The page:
Time to rally! We’ll, not quite… Snowmobiles can ride pavement better than most people realize. But without a wheel kit on your skis your sled will steer like a barge. Worse, riding pavement will flatten the skegs (AKA carbides) under the skis, and without those your steering on snow will be as bad as on pavement.
If you live and snowmobile in a place where you never have to ride without snow, then good for you. Here in Colorado we get to do plenty of dry running, especially in the spring on roads such as Maroon Creek for access to the Elk Mountains. Thus, a wheel kit comes in handy.
Last spring I got a wheel kit from Sure Grip. Their dollies worked well for short jaunts from garage to trailer, but on rougher ground they tended to flip up sideways off the skis, and the system of cables holding them wore into our aluminum suspension components, and were too slack to secure the dolly from sliding forward and backward in a way that let the ski tilt to the ground and catch on things. So I welded an extension on each side of the dollies so the ski slot is taller, then rigged it so the assembly is held by a rubber sleeved rod that inserts through the suspension component. It takes a couple more minutes longer to install our modified dollies, but they’re solid and reliable on rougher ground.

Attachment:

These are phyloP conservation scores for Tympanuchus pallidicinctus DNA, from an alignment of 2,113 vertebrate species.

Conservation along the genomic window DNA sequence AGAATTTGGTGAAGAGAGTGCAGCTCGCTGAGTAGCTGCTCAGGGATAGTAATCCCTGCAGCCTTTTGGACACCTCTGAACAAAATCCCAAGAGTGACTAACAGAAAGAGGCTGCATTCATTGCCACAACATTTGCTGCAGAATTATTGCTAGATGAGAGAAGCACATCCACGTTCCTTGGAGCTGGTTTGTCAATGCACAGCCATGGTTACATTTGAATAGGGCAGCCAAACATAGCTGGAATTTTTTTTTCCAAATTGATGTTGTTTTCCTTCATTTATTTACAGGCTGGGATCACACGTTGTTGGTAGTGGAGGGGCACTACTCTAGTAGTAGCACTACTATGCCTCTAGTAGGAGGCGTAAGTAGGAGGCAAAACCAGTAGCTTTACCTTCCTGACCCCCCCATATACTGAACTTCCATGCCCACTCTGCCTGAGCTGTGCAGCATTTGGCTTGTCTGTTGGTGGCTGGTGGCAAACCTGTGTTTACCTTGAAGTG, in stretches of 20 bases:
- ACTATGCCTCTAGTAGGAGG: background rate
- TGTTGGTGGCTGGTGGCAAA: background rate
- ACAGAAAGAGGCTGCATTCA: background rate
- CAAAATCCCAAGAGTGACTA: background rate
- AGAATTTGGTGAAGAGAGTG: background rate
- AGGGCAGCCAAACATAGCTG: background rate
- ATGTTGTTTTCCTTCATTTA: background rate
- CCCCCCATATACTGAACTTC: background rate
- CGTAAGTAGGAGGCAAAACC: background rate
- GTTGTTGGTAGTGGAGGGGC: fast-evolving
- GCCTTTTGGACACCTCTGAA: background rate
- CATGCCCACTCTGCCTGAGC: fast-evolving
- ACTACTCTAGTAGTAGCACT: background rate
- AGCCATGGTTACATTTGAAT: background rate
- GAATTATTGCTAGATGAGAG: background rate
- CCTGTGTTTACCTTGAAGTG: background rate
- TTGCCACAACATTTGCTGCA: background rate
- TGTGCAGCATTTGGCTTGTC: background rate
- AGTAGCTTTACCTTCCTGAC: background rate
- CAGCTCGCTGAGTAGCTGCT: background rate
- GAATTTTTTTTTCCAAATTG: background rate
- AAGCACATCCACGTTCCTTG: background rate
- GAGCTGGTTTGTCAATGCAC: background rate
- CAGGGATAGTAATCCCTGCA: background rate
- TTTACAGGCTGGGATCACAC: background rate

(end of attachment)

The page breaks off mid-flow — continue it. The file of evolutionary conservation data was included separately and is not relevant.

We’re still using the solid rubber wheels of the Sure Grip, which are not rated for long distance or speeds over 5mph, but they seem to hold up fine if we keep things mellow. Even so, I could see upgrading this system with better wheels and bearings. Or building something from scratch.
Meanwhile, it snowed last night here in Carbondale, and the high country looks caked. Off we go!
WildSnow.com publisher emeritus and founder Lou (Louis Dawson) has a 50+ years career in climbing, backcountry skiing and ski mountaineering. He was the first person in history to ski down all 54 Colorado 14,000-foot peaks, has authored numerous books about about backcountry skiing, and has skied from the summit of Denali in Alaska, North America’s highest mountain.